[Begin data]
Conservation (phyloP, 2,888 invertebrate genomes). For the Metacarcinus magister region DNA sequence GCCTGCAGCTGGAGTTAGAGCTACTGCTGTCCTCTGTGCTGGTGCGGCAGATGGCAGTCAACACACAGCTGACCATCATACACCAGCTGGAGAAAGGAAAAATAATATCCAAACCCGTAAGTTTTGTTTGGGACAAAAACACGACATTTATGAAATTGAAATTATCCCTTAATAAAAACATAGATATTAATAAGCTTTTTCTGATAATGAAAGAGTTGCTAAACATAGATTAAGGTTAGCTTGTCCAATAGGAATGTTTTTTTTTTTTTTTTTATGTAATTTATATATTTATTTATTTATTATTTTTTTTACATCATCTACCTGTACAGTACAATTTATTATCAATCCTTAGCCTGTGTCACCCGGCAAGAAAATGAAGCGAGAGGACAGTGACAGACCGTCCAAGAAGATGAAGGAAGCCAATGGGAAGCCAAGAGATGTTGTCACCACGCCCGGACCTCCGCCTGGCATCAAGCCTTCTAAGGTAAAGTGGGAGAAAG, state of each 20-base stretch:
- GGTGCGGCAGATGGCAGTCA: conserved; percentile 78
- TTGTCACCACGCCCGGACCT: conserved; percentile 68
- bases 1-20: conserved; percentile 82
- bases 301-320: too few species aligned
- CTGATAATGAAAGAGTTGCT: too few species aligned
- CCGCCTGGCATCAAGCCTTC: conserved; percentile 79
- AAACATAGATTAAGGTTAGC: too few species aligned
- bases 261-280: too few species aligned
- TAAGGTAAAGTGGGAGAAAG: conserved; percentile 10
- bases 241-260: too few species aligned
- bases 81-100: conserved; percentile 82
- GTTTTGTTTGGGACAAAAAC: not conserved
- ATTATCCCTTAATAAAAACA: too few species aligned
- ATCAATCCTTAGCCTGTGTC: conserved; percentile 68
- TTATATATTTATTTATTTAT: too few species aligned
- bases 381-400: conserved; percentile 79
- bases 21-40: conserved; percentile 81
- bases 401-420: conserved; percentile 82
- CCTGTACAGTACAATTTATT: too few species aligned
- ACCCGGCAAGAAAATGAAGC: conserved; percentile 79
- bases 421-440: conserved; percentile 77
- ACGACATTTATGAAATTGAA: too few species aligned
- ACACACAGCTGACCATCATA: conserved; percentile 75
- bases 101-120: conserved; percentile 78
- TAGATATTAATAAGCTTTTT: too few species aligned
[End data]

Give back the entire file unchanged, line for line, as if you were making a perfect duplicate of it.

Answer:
Conservation (phyloP, 2,888 invertebrate genomes). For the Metacarcinus magister region DNA sequence GCCTGCAGCTGGAGTTAGAGCTACTGCTGTCCTCTGTGCTGGTGCGGCAGATGGCAGTCAACACACAGCTGACCATCATACACCAGCTGGAGAAAGGAAAAATAATATCCAAACCCGTAAGTTTTGTTTGGGACAAAAACACGACATTTATGAAATTGAAATTATCCCTTAATAAAAACATAGATATTAATAAGCTTTTTCTGATAATGAAAGAGTTGCTAAACATAGATTAAGGTTAGCTTGTCCAATAGGAATGTTTTTTTTTTTTTTTTTATGTAATTTATATATTTATTTATTTATTATTTTTTTTACATCATCTACCTGTACAGTACAATTTATTATCAATCCTTAGCCTGTGTCACCCGGCAAGAAAATGAAGCGAGAGGACAGTGACAGACCGTCCAAGAAGATGAAGGAAGCCAATGGGAAGCCAAGAGATGTTGTCACCACGCCCGGACCTCCGCCTGGCATCAAGCCTTCTAAGGTAAAGTGGGAGAAAG, state of each 20-base stretch:
- GGTGCGGCAGATGGCAGTCA: conserved; percentile 78
- TTGTCACCACGCCCGGACCT: conserved; percentile 68
- bases 1-20: conserved; percentile 82
- bases 301-320: too few species aligned
- CTGATAATGAAAGAGTTGCT: too few species aligned
- CCGCCTGGCATCAAGCCTTC: conserved; percentile 79
- AAACATAGATTAAGGTTAGC: too few species aligned
- bases 261-280: too few species aligned
- TAAGGTAAAGTGGGAGAAAG: conserved; percentile 10
- bases 241-260: too few species aligned
- bases 81-100: conserved; percentile 82
- GTTTTGTTTGGGACAAAAAC: not conserved
- ATTATCCCTTAATAAAAACA: too few species aligned
- ATCAATCCTTAGCCTGTGTC: conserved; percentile 68
- TTATATATTTATTTATTTAT: too few species aligned
- bases 381-400: conserved; percentile 79
- bases 21-40: conserved; percentile 81
- bases 401-420: conserved; percentile 82
- CCTGTACAGTACAATTTATT: too few species aligned
- ACCCGGCAAGAAAATGAAGC: conserved; percentile 79
- bases 421-440: conserved; percentile 77
- ACGACATTTATGAAATTGAA: too few species aligned
- ACACACAGCTGACCATCATA: conserved; percentile 75
- bases 101-120: conserved; percentile 78
- TAGATATTAATAAGCTTTTT: too few species aligned